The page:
A New York federal judge has rejected Novartis Pharmaceutical Corp.’s bid to dismiss a whistleblower lawsuit alleging the company engaged in illegal kickback schemes involving two of its drugs, which resulted in false claims to Medicare and 27 state Medicaid programs.
The lawsuit, filed under seal by whistleblower David Kester in 2011, was amended by the U.S. government in January, about nine months after it chose to intervene and take over the case as the U.S. False Claims Act allows it to do.
Mr. Kester worked for seven years as an account manager for Novartis, a position that required him to market the drugs Myfortic, a treatment for kidney transplant patients, and Exjade, administered after blood transfusions, among others, to clinics and physicians.
In its amended complaint, the U.S. alleges that Novartis gave discounts and rebates to at least 20 pharmacies as an inducement for them to switch from other drugs to Myfortic and Exjade.
District Judge Colleen McMahon ruled that the majority of the federal government’s claims could move forward, but dismissed claims filed by Maryland and Washington as well as claims dating before March 2009 before changes in health care laws mandated by the Affordable Care Act.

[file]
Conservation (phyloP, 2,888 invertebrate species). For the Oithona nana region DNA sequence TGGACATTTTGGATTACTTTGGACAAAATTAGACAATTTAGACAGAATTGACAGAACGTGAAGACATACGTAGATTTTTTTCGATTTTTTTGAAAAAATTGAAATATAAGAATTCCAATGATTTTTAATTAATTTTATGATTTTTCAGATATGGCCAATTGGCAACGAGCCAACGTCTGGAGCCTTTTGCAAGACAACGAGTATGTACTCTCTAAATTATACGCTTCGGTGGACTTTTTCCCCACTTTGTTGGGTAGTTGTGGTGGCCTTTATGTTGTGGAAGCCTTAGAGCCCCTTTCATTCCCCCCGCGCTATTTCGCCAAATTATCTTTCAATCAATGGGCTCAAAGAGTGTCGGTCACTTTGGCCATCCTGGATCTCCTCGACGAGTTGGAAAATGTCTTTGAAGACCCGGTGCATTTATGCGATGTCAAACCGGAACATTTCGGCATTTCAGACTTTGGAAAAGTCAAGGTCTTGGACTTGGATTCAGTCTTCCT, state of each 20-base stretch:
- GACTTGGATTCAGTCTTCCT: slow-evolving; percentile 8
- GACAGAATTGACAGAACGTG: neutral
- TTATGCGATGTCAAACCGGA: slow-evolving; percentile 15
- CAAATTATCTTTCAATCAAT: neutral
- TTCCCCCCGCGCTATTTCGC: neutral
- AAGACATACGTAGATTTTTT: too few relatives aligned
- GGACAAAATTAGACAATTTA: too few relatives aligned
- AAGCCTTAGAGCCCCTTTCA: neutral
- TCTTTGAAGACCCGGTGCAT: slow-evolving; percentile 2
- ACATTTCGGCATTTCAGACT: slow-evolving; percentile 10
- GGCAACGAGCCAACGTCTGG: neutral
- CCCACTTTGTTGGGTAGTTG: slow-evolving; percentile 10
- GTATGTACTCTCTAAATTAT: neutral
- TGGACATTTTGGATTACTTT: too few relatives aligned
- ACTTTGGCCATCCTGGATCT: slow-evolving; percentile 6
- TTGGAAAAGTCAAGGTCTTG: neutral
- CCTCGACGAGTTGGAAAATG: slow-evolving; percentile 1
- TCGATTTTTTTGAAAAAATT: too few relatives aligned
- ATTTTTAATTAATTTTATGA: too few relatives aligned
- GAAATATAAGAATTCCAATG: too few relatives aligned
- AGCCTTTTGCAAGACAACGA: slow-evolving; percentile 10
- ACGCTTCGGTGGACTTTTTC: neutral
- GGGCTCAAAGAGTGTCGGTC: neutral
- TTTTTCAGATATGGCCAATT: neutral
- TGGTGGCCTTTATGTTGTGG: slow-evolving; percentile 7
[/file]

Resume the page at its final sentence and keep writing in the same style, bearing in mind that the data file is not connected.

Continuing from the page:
According to Law 360, “Although it limited its intervention claims to the drugs Myfortic and Exjade, the government claimed the defendants had caused Medicare and Medicaid to pay ‘tens of millions’ in improper reimbursements for those and other drugs, which Kester is addressing in a separate case.”
Mr. Kester is pursuing separate whistleblower claims against his former employer over the sales and marketing of three other Novartis drugs: TOBI, a cystic fibrosis drug, and Gleevec and Tasigna, two leukemia drugs.
The whistleblower provisions of the U.S. False Claims Act authorize private individuals such as Mr. Kester to file lawsuits on behalf of the U.S. government when they have sufficient original evidence of illegal kickback schemes and other fraud resulting in the submission of false claims to federally funded health care programs. Whistleblowers whose False Claims Act cases result in a recovery of funds receive up to 30 percent of the recovery as a reward.